Daily Archives: November 6, 2013

Back from the FEMA meeting

If there was anything good that came from it, it was that ordinary civilians got to see the incompetence, arrogance and indifference of the people we employ as P&Z staffers. “Is there anything she does know?”, one civilian asked me after the meeting, referring to Diane Fox. Welcome to the monkey house.

So here’s the deal: we, the citizens of Greenwich, are free to draft proposed amendments which we may submit to the staff of the P&Z. They may, but may not, submit them to the state DEP for approval and comments, then they’ll hold public meetings to “get a consensus” Fox said, although as the 100+ property owners in the room shouted back at her, the consensus is obvious,  and then maybe the staff ail deign to follow our demands. Until then, forget trying to sell your home if it’s in one of the “flood zones” – which, by the way, include may properties along inland watercourses – this is not a problem restricted solely to waterfront homes or low-lying areas of Old Greenwich.

Two amendments are obvious, right off the bat:

1. Immediately start using the flood base level, rather than a home’s actual grade level, as the starting point for measuring a building’s height, as suggested by surveyor Len D’Andrea. This would mean that, if you were forced to raise (or build new)  your house ten feet to be 1′ above the flood base level, you wouldn’t automatically be in violation of height restrictions. As it is now, if you need to go up a significant amount, you’ll ed up with a two-story home on stilts with 8′ ceilings and a flat roof. Good luck selling that down the road.

2. Stop with the “substantial improvement” clock being set at 1986. Right now, if your house is non-compliant, any improvement costing 50% or more of the value of the structure itself will force you to make the house entirely compliant with current FEMA regs. In some cases, that means stilts and a stairway to heaven, or at least the new first floor ten feet in the air. In the case of many houses, razing, not raising, is the outcome: ever try jacking up a stone house? But, and here’s the big issue, it’s not just the cost of the proposed improvement that counts toward calculating that 50 %, but any improvements made since 1986. If someone remodeled the kitchen and baths back in 1989, the cost of those improvements is deducted from your 50% allowance.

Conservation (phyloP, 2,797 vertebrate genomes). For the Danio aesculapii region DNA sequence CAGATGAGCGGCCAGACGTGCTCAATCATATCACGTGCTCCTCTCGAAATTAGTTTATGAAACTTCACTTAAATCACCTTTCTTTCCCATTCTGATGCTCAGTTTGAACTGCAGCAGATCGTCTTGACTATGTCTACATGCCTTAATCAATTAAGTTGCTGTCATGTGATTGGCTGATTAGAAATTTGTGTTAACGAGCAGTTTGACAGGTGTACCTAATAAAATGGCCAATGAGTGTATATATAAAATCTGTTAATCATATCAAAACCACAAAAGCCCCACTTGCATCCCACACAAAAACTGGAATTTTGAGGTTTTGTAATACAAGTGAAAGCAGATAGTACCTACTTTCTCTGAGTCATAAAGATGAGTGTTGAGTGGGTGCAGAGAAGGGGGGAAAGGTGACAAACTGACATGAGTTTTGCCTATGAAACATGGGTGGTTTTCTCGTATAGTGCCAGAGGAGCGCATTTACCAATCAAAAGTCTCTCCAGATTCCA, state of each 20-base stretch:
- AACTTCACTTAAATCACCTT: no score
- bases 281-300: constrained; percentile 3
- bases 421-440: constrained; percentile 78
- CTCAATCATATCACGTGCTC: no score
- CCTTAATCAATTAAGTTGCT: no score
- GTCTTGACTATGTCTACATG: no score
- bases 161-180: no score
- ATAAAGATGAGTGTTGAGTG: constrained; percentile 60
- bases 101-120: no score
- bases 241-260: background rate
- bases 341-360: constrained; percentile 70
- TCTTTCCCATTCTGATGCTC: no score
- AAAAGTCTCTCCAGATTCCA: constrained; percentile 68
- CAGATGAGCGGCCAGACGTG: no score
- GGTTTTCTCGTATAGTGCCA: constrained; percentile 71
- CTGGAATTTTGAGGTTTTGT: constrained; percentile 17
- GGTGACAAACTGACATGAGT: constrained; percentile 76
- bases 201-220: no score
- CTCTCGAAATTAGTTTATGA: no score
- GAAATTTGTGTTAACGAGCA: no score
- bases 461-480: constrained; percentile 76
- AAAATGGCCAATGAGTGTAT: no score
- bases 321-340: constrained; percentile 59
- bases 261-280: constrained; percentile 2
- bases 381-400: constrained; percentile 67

Why 1986? “Because we’ve always done it that way,” says Fox. Makes no difference that FEMA regs allow you to reset every year, Diane and her munchkin twit Katie DeLuca want to see every non-compling house in town gone from the face of the earth and using 1986, Fox says, “hastens that compliance”. Indeed it does – it forces you to tear down your house. Other towns on the water: Stamford, Fairfield and Darien, for instance, go back just five years. Every five years, you get a new 50% limit. The  Greenwich P&Z staff insists that that’s far too dangerous, and therefore impose, completely without authorization from anyone, a single starting date: 1986 (there are exceptions to this exact date but they’re complicated and serve no useful purpose for this immediate discussion).

We can force the staff of our town to use Stamford’s five-year reset rule merely by amending our zoning rules. We should do so.

It is dismaying to hear from Fox that neither she nor her staff has ever even looked at the interaction of all of the various property restrictions they’ve promulgated over the years, never even considered what imposing set back and height requirements to property use, then adding a floor area limitation, then adding a grade plane restriction, then lot coverage limits, then drainage, then …… A doctor won’t prescribe a drug without first knowing how it interacts with any other drugs you’re using. I certainly don’t mean to suggest that Fox, deLuca or any of the other P&Z employees are capable of being admitted to medical school, but they could surely look at what they’ve already done and consider the effect. They haven’t and, Fox made clear tonight, have no intention of doing so.